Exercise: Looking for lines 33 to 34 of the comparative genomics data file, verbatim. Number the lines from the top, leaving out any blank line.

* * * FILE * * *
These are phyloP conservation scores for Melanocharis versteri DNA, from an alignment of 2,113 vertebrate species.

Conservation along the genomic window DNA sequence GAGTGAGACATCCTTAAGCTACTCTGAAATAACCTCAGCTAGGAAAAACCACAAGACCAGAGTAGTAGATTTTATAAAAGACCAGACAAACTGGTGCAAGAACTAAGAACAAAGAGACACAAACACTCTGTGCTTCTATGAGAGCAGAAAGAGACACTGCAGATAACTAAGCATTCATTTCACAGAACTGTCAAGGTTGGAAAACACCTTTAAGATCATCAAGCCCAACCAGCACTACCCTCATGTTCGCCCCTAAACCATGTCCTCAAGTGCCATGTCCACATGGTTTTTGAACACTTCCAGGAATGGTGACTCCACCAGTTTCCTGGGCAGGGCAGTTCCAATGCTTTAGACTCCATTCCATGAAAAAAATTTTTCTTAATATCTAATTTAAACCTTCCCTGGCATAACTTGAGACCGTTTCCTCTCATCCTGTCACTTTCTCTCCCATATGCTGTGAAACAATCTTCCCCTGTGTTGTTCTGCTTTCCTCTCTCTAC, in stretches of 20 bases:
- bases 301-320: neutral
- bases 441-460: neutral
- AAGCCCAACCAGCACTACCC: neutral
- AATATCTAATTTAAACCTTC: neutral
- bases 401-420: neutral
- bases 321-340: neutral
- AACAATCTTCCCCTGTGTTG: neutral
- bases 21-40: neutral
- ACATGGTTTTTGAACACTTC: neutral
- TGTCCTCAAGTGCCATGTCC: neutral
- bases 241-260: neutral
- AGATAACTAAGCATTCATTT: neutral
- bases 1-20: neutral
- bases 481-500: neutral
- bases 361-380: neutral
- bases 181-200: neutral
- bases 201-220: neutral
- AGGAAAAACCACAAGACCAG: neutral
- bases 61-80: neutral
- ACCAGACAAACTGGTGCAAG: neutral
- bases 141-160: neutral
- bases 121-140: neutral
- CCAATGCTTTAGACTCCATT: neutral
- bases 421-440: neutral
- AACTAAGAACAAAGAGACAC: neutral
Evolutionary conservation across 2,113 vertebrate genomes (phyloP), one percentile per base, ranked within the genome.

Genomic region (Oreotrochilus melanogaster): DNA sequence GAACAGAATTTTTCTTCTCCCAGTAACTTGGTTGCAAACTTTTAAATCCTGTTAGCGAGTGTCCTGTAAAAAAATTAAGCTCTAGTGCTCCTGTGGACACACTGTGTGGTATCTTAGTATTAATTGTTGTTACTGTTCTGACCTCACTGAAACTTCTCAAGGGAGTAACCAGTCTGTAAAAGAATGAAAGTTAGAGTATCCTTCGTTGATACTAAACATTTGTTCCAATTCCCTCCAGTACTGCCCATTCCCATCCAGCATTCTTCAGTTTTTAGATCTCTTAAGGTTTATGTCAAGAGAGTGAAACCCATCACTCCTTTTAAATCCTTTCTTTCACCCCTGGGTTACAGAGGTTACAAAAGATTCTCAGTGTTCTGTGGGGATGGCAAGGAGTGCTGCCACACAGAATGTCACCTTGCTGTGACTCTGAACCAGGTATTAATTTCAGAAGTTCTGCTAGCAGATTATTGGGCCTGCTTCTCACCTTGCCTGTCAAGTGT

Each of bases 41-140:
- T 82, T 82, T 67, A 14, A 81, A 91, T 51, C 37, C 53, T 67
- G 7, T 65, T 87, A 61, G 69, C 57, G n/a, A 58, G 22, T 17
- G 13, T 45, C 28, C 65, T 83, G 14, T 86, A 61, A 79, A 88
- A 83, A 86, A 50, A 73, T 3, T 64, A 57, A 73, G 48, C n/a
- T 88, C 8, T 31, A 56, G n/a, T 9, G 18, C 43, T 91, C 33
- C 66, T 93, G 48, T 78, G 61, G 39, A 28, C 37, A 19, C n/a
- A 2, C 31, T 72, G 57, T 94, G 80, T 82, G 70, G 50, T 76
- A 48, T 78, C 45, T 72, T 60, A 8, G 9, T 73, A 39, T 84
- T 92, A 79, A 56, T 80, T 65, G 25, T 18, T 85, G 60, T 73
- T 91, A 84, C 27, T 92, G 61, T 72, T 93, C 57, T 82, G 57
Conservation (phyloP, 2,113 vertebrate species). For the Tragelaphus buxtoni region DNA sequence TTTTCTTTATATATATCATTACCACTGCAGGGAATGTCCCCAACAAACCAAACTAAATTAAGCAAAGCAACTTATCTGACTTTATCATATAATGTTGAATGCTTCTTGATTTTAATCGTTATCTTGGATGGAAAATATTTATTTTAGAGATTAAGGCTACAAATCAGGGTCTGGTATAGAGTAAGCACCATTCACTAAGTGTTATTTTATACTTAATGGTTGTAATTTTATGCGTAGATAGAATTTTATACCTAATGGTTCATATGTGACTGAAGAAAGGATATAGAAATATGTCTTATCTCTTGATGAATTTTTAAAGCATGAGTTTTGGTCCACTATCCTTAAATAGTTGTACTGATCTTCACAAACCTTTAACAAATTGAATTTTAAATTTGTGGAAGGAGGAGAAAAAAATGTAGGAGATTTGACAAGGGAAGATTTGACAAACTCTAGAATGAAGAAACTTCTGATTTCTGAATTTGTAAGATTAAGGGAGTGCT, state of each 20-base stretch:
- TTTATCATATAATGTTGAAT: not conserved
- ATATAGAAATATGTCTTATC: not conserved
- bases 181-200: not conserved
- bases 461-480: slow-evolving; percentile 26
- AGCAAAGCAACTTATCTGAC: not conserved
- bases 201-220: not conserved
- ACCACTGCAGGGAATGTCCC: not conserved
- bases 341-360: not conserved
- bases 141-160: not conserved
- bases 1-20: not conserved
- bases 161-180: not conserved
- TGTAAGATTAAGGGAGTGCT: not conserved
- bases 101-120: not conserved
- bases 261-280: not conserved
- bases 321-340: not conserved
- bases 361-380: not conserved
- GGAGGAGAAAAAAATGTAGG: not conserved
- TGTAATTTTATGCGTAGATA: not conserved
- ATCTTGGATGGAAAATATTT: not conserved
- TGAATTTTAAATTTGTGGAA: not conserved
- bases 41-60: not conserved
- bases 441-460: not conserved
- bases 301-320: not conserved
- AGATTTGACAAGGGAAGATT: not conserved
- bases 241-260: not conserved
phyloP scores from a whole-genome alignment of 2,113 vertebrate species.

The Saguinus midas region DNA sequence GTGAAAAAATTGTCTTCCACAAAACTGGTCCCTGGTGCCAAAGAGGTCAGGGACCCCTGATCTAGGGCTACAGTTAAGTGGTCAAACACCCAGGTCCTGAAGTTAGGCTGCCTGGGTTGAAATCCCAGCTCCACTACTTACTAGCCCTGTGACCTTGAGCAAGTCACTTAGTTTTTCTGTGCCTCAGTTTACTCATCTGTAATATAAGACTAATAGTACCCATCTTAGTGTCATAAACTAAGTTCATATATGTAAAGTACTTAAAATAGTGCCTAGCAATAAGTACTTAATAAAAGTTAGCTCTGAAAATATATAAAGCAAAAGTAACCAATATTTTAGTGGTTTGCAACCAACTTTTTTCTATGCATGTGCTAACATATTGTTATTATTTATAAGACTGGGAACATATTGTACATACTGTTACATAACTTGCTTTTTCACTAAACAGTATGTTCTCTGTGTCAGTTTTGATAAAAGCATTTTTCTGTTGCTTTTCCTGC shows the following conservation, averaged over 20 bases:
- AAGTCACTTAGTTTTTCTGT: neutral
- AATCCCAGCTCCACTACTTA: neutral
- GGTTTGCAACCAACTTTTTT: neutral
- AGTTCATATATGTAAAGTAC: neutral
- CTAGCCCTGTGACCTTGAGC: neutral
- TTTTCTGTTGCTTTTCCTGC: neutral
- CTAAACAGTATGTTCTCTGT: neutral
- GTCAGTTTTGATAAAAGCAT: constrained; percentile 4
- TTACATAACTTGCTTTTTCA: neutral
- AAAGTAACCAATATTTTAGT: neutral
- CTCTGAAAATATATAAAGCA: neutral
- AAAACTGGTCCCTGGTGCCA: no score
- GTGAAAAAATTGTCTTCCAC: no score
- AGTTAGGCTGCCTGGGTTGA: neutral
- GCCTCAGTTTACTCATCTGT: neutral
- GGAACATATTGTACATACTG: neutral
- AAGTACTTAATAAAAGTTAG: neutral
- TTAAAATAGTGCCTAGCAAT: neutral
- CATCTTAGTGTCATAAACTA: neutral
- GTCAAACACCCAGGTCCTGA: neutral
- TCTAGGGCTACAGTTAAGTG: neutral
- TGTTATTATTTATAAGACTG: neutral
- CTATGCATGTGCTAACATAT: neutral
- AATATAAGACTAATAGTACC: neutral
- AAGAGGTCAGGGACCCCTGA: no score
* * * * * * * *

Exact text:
- G 13, T 45, C 28, C 65, T 83, G 14, T 86, A 61, A 79, A 88
- A 83, A 86, A 50, A 73, T 3, T 64, A 57, A 73, G 48, C n/a